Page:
Cash flow in any business enterprise is critical. But getting tied up in stock capital can lead to lost opportunities and even less room for growth. Eventually, you’d need funds to meet your everyday operations. This is where working capital comes into the picture. It is an operational capital that meets your day-to-day financial obligations or commitments.
Working capital is required for a host of reasons like –
- To pay off suppliers
- Maintenance costs
- Replenish stocks
How is it calculated?
In an accounting sense, it’s the difference between current assets and current liabilities. Currents assets involve inventories and receivables while current liabilities are like accounts payable or other forms of short-term liabilities.
- Current assets: It’s what a company owns as both tangible and intangible assets. Current assets can include liquid marketable securities like stocks, mutual funds, bonds or ETFs. Current assets don’t include illiquid assets like real estate or hedge funds.
- Current liabilities: It includes all debts and expenses that are payable in less than one business cycle. It includes operational costs like rent, supplies or interests on debts, etc.
How to fortify your business with working capital formula?
After calculating your business’s operational capital, you might find these scenarios –
- The best case scenario is a circulating capital ratio of 1.2 and 2.0. It is a good sign as it indicates your business is running smoothly and that it has enough cash to meet your short-term obligations other than daily operations.
- You might find that your current liabilities are equal to that of existing assets. It signifies you just have enough operating capital to cover your immediate obligations.
- Worst case scenario, you might find out that you’re running a negative circulating capital and you’re falling short of meeting your obligations.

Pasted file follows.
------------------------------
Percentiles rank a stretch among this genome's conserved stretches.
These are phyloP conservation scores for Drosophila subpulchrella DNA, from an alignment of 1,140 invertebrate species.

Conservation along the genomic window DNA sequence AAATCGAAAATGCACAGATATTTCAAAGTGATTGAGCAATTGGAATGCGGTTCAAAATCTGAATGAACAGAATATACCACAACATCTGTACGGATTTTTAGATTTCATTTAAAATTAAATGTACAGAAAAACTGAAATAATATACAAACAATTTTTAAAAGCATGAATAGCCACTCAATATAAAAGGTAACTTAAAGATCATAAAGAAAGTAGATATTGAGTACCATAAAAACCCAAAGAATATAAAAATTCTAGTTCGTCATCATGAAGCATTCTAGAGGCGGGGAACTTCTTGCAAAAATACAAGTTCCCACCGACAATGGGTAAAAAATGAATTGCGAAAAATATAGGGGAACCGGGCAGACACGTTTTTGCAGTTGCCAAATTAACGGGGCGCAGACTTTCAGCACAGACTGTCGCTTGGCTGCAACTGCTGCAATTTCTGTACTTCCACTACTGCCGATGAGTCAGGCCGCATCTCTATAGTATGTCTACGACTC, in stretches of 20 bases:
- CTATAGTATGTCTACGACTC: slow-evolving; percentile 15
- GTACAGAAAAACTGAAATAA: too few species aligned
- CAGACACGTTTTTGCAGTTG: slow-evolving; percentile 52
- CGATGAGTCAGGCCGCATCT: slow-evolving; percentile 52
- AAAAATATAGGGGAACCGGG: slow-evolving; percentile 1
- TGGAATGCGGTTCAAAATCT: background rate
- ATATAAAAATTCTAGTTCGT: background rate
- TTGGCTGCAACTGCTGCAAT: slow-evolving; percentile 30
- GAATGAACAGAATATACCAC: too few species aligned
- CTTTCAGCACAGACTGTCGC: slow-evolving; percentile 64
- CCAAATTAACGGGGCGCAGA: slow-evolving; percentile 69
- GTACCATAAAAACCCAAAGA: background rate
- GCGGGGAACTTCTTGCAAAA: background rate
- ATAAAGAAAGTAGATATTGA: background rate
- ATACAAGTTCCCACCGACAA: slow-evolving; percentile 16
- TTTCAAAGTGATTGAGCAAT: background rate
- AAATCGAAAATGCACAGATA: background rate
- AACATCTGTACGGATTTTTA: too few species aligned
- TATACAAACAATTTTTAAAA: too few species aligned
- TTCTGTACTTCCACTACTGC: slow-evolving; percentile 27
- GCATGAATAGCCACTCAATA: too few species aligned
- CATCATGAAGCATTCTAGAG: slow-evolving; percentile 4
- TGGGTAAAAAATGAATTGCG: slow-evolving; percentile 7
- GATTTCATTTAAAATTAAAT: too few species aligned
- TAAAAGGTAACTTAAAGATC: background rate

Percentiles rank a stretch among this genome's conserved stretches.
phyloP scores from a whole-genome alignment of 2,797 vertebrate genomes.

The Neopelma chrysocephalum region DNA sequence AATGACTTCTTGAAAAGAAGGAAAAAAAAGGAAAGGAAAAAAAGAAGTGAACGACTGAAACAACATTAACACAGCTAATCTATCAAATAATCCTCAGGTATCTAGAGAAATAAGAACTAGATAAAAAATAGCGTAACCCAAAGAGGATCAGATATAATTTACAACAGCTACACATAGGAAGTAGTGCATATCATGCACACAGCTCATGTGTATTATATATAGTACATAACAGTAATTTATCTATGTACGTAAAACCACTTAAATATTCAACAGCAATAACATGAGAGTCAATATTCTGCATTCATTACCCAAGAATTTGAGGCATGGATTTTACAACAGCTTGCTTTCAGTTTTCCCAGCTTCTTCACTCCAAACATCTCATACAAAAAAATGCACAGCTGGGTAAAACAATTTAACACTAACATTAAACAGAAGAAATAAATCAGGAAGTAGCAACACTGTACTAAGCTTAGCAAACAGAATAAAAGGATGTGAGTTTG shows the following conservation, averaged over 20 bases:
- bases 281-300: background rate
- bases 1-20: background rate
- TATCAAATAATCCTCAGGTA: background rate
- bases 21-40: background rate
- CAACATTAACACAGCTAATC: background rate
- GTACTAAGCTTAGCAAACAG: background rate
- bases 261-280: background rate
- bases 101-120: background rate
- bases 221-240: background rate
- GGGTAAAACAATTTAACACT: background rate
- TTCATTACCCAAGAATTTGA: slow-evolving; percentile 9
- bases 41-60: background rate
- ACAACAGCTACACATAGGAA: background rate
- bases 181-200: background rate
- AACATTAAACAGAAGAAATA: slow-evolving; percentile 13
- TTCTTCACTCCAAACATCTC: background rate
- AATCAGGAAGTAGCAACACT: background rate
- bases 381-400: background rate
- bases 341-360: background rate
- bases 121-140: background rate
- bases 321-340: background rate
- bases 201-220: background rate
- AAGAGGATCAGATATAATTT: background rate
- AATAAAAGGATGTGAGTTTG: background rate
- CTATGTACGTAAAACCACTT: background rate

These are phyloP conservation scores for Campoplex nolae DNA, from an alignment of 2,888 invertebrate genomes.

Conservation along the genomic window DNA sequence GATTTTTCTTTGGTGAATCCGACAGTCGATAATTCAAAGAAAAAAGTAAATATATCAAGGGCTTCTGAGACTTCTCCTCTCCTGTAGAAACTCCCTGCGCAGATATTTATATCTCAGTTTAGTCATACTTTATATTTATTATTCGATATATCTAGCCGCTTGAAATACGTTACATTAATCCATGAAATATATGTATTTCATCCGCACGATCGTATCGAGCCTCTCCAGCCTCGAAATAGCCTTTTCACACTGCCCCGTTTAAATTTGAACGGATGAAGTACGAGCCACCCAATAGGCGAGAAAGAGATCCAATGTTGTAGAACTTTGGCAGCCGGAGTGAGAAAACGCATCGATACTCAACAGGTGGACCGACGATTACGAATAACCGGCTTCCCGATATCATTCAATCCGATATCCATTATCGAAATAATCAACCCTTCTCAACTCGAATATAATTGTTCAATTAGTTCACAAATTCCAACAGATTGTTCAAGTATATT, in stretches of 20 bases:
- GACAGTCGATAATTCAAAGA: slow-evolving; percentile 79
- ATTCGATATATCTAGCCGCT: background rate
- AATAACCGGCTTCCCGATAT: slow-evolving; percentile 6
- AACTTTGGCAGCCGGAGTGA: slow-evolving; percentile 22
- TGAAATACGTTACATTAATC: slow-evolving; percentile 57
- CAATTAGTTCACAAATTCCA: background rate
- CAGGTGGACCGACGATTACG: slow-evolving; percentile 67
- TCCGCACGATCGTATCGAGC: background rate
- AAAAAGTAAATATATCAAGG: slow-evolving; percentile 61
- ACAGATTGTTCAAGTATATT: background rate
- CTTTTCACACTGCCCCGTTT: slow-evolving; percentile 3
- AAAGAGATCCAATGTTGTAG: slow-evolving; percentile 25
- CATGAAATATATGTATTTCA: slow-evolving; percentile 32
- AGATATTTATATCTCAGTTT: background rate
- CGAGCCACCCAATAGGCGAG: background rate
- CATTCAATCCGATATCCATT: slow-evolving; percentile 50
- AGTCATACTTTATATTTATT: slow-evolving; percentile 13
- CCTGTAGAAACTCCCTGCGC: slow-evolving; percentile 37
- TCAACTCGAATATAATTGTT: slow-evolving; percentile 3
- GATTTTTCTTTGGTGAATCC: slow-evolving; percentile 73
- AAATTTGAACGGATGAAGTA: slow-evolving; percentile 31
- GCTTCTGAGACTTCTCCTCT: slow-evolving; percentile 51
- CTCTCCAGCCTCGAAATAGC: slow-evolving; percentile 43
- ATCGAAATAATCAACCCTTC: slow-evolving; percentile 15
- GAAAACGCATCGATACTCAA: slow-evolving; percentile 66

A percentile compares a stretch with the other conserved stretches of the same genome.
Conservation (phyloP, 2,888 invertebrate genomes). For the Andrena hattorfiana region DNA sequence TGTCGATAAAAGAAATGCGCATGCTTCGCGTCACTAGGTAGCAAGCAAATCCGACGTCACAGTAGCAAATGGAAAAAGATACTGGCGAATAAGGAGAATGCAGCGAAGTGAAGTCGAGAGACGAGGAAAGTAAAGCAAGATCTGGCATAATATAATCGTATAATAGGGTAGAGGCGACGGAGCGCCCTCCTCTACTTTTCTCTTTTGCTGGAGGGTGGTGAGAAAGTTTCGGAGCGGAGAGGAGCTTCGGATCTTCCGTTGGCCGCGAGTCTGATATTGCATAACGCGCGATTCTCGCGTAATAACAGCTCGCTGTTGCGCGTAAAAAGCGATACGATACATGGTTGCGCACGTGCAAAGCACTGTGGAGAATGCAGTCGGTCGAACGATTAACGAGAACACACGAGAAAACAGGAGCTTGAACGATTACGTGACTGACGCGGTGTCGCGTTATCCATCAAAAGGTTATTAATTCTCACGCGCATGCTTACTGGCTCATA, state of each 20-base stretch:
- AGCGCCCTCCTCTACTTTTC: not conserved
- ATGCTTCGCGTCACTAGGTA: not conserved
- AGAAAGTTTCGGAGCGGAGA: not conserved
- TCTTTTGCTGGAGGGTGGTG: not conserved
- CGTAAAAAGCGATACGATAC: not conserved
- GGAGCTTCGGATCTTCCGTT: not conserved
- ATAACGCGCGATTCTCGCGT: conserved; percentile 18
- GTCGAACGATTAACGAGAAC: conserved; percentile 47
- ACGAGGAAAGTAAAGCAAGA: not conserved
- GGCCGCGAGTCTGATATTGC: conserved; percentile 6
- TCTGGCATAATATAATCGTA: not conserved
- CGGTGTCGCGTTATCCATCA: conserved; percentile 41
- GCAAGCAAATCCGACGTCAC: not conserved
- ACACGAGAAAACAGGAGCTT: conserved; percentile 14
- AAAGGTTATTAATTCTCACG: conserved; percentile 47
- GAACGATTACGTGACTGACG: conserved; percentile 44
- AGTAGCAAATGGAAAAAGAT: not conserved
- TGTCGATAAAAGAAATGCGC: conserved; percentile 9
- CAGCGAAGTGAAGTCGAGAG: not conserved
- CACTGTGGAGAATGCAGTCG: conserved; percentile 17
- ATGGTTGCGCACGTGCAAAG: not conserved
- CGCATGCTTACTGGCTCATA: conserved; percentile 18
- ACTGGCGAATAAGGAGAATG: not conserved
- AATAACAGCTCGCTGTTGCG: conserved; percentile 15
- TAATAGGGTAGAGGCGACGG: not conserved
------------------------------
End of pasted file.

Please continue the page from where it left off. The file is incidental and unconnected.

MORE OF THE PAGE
What determines this circulating capital requirement?
Mainly 3 factors calculate your business working capital’s requirements –
- Receivables – These are debts owed to a firm by its beneficiaries for products or services that they’ve used but not paid for.
- Inventories – These are raw materials needed to manufacture goods.
- Payable – It’s a firm’s obligation to pay its short-term debt to its suppliers.
What happens in the absence of this capital?
- Without adequate operational capital, a business entity can’t cover its short-term liabilities on time. You can use working capital finance to strengthen your business in such circumstances.
- A business with a healthy circulating capital can avail finance easily from the market from its excellent reputation.
- Adequate operational capital maintains an uninterrupted flow of business operations by supplying payment for wages and raw materials.
Furthermore, it provides immediate funds to cover unforeseen contingencies thereby helping an enterprise to run successfully in a crisis period. Thus, it is imperative you have a steady flow of circulating capital at hand.
How to improve operational capital?
By calculating receivables, inventories and payable by working capital formula, a company can enhance its operational capital. For instance –
- Screening potential customers by their creditworthiness and monitoring their financial developments.
- Critically examine the outstanding debts owed and ensure there is transparency between sales and the finance department.
Furthermore, there are alternate ways like optimising stocks to suit market conditions and strike a more extended payment period with lenders.
Pre-empting the working capital your business will require is perhaps one of the most important steps towards successful operations. As a business owner, you need to maintain an above-sufficient amount of such funds to optimise and streamline your business operations.